There are two films with the same name, but they are markedly different. This page is about the 2002 film.Plot synopsis:In May 1962, hundreds of wealthy passengers enjoy dancing in the luxurious ballroom of an Italian ocean liner, the Antonia Graza, while a beautiful Italian woman (Francesca Rettondini) sings "Senza Fine." Away from the party, a hand presses a lever that unravels a thin wire cord from a spool. Suddenly, the spool snaps and the wire slices across the dance floor like a blade, bisecting the dancers. Only little Katie (Emily Browning) — who is dancing with the Captain — is spared, thanks to her small stature and to the captain leaning protectively over her. She looks up at the Captain's face, which splits open at mouth level as the top of his head falls off. Katie screams and the film cuts to the present day.A salvage crew — Captain Sean Murphy (Gabriel Byrne), Maureen Epps (Julianna Margulies), Greer (Isaiah Washington), Dodge (Ron Eldard), Munder (Karl Urban) and Santos (Alex Dimitriades) — is celebrating a recent success at a bar, when Jack Ferriman (Desmond Harrington), a Canadian weather service pilot, approaches them and says he has spotted a mysterious vessel running adrift in the Bering Sea. Because the ship is in international waters, it can be claimed by whoever is able to bring it to a port. The crew soon set out on the Arctic Warrior, an ocean salvage tugboat. While exploring the abandoned ship, they discover that it is the Antonia Graza, an Italian luxury liner that disappeared in May 1962 and was believed to be lost at sea. When they board the ship and prepare to tow it to shore, strange things begin to happen. Epps claims to have seen a little girl on the stairwell. Greer claims to have heard the singing of an unseen songstress throughout the ship. Epps and Ferriman discover the corpses of another salvage crew. They decide to leave the ship but take the large quantity of gold that they find on board. Katie tries to warn the crew that the Arctic Warrior has been sabotaged, but the tug explodes as the engine is started, killing Santos and leaving the rest stranded on the ship in the Bering Sea.And then things start to go from bad to worse.
This movie contains examples of:
Batman Gambit: Ferriman's plan hinges on people falling for their greed to complete his mission to collect souls. His plan goes awry when one of his would-be-victims chooses self-sacrifice to destroy the ship once and for all over the promise of getting rich off the gold.
Big Bad: Ferriman is responsible for all the previous deaths on the Graza, the murder of subsequent salvage crews, and is working for Hell to collect souls.
Bigger Bad: Ferriman implies he is working for Satan, or at least Hell. He says he needs to find enough souls to make "management" happy, and he needs the current salvage crew to fix the Graza for him to accomplish that mission.
Big "NO!": The movie ends with this being Epps' final word when she sees that the villain is alive and well, and starting his plan all over again.
The Chanteuse: Francesca is the typical sultry lounge singer, but on a luxury Italian cruiseship. She participates in the massacre on the ship and uses her wiles to seduce men to their deaths, and as a ghost is serving the primary villain to lure more men to their deaths.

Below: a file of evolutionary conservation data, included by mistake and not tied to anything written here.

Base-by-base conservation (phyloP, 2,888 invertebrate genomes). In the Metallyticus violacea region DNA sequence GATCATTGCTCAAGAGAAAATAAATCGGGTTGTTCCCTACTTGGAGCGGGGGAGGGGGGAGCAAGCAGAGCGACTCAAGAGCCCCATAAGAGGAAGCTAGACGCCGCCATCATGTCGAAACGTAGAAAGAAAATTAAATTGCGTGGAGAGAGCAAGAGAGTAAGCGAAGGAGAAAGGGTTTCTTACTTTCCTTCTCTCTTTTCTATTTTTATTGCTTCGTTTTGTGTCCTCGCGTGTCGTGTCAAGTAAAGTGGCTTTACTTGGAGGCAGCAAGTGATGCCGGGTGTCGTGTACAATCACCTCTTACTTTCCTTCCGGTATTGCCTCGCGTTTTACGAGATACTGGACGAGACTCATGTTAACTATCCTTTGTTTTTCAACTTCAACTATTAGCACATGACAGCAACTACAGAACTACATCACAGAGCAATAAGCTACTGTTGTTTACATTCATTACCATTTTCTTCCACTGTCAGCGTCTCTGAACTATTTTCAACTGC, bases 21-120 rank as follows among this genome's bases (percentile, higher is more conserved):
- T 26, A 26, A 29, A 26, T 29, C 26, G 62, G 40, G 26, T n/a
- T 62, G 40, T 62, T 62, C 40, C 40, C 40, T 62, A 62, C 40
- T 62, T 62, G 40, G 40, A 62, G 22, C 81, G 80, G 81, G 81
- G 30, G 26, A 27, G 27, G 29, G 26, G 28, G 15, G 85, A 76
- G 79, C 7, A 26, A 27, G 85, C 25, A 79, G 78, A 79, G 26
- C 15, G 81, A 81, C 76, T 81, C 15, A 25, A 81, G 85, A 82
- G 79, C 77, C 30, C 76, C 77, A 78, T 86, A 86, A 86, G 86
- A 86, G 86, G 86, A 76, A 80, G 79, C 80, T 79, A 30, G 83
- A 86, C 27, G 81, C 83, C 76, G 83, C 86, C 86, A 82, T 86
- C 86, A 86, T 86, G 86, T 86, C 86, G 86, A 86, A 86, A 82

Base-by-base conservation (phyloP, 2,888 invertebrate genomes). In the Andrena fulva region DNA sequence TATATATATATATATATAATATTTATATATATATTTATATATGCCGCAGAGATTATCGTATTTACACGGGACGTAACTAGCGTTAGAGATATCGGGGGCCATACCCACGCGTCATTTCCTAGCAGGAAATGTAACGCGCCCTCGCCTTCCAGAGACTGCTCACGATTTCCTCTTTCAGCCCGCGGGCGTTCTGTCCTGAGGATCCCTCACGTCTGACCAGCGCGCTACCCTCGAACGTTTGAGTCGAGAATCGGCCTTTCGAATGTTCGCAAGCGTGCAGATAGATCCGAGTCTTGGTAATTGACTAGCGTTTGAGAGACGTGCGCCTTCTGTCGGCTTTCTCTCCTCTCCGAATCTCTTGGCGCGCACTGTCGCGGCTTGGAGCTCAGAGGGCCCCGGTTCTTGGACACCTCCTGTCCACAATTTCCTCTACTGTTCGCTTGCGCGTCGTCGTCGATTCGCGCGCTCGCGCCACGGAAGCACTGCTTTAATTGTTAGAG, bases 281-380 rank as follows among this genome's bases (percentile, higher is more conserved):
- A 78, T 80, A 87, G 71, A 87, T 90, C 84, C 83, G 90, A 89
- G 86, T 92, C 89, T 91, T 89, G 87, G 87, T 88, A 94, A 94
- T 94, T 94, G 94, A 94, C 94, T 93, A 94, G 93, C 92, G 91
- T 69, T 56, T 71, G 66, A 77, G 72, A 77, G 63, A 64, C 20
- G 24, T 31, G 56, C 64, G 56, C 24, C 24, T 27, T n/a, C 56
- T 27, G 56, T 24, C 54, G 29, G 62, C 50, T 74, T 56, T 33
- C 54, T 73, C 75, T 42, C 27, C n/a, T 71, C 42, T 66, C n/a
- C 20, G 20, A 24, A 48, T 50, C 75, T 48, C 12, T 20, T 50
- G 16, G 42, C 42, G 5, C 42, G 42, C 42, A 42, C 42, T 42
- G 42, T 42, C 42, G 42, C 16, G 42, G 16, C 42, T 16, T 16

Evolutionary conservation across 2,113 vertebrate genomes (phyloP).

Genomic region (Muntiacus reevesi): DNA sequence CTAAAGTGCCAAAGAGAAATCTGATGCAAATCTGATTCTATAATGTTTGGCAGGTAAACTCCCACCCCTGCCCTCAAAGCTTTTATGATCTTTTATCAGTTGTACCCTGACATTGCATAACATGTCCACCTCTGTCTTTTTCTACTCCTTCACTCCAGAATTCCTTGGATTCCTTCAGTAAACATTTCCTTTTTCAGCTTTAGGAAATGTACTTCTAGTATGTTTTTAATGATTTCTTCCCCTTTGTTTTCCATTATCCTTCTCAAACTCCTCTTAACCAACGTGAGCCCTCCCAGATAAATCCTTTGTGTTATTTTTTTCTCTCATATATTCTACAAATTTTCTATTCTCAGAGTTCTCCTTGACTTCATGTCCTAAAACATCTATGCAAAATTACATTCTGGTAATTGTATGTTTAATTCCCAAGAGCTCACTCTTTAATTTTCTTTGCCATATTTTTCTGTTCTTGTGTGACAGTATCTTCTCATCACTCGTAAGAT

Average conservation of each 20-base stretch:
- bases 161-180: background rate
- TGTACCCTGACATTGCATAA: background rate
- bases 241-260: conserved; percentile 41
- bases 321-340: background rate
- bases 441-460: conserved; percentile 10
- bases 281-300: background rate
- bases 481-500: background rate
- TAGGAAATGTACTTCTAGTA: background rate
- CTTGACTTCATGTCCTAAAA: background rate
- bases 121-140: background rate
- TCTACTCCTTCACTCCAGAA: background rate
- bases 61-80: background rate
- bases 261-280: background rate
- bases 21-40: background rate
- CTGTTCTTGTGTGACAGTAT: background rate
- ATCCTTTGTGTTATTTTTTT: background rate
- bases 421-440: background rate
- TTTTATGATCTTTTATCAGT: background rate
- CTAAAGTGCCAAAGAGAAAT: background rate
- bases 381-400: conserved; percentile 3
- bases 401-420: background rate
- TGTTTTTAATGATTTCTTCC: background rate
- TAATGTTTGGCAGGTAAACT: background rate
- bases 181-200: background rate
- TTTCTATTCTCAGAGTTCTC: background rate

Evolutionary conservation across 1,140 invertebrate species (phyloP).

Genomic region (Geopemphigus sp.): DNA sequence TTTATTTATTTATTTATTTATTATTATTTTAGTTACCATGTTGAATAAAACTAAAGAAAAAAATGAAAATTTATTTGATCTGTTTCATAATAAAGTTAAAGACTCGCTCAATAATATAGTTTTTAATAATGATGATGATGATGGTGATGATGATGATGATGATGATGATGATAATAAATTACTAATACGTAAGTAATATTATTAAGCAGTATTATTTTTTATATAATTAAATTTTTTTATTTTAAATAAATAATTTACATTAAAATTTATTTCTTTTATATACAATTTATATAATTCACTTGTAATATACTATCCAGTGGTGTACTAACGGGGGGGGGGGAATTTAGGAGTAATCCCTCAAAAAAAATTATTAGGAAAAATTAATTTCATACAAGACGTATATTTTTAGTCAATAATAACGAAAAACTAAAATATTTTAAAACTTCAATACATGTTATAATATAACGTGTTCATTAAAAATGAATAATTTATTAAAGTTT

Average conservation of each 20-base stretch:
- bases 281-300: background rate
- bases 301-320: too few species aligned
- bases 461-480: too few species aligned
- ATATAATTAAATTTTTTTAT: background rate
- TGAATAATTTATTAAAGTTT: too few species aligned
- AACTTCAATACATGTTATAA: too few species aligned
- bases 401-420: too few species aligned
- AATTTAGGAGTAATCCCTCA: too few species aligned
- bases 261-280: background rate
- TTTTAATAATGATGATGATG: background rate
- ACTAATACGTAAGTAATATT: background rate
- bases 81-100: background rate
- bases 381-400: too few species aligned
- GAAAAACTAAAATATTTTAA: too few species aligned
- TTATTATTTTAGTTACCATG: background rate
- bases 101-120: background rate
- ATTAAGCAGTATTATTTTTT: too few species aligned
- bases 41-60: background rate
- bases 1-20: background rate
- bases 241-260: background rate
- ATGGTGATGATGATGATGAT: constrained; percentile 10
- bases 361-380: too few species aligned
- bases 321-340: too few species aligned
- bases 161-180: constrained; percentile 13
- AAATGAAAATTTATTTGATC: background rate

Clean Cut: The opening sequence has a group of partygoers dancing in the ballroom of an ocean liner. An unseen person hooks up a spool of wire cord level with the ballroom deck. The spool snaps and flails across the room, and the guests look around to see what's wrong. It turns out that all of the guests (save for one little girl) have been bisected, falling apart more than ten seconds after the incident. Of note is the captain of the ship, who has been dancing with the little girl. He looks down at her in concern, then half of his head falls off.
The Corrupter: It's Ferriman's job to bring out the absolute worst in people, because if they commit enough sins they'll effectively damn their souls, which he can then harvest and take to Hell. He pressures a segment of the crew on the Graza into starting a complete orgy of violent murder of everyone else on board so they can get their hands on all the gold he brought with him. He tries the same routine on the present day salvage crews, but it's only Epps who takes a definite stand against his material offers at the end.
Cruel and Unusual Death: The dance scene at the opening. That entire crowd all killed by one wire slicing through them all?! OUCH!!!
Decoy Protagonist: Captain Murphy, who dies without any impact on the story whatsoever whereas Epps has the more important role.
Diagonal Cut: Happens in the prologue. When the cables tear through the Antonia Grazia, dismembering everyone on-board, most cuts are horizontal as the victims are standing. The captain is dancing with a little girl and bends in an odd pose to protect her and, after a few seconds of delay to look around at the carnage, the girl watches the cut form across his head.
Dwindling Party: In typical slasher fashion, the cast is killed off one by one.
Evil All Along: Ferriman poses as a meek weather service pilot to lure the crew of the Arctic Warrior to the Graza. He proves himself useful throughout the film and even seemingly saves Epps from an insane Murphy, but it's all an act. He's actually working for Hell and started the massacre on the Graza. It's implied he's done this many times over, with the fresh bodies in the laundry room being from a previous crew he led into the trap.
Evil Cannot Comprehend Good: In the end, the Big Bad tries to tempt the Final Girl into his trap by turning into the crew mate that he just killed. He attempts to use the crewman's love to trick her, but fails horribly because he believes the material items he offers will win her over. Shows up after his ruse is uncovered when he tries to trade her life for keeping the ship afloat and can't seem to understand that she doesn't care that she may die if she can destroy the ship and free all the trapped souls.
Final Girl: Epps lasts the longest of any good character, and is eventually the only survivor.
Foreshadowing: After the Arctic Warrior explodes with Santos on board, Dodge gets into a scuffle with Ferriman and accuses him of causing his mate's death because Ferriman got them there in the first place. He has no idea how right he is.
Glamour: The dead Francesca seduces Greer to kill him. After disposing of him, her form shifts back into the rotten corpse she has become.
God Job: The villain reveals he was given his job to collect souls because he lived a lifetime of sin.
Gold Fever: The gold bars are used by Ferriman to drive ship crews to murder people out of greed, thereby damning themselves to Hell.
Greed: Ferriman uses this sin to lead the people on the Graza to their demise. The crew of the Graza salvaged the gold from the Lorelei and took Ferriman onboard, and he then drove them insane with desire, causing them to murder the passengers first and then turn on each other. He uses the same prospect of gold and riches on the salvage crews he lures there, and even tries to tempt Epps at the end with other material trappings.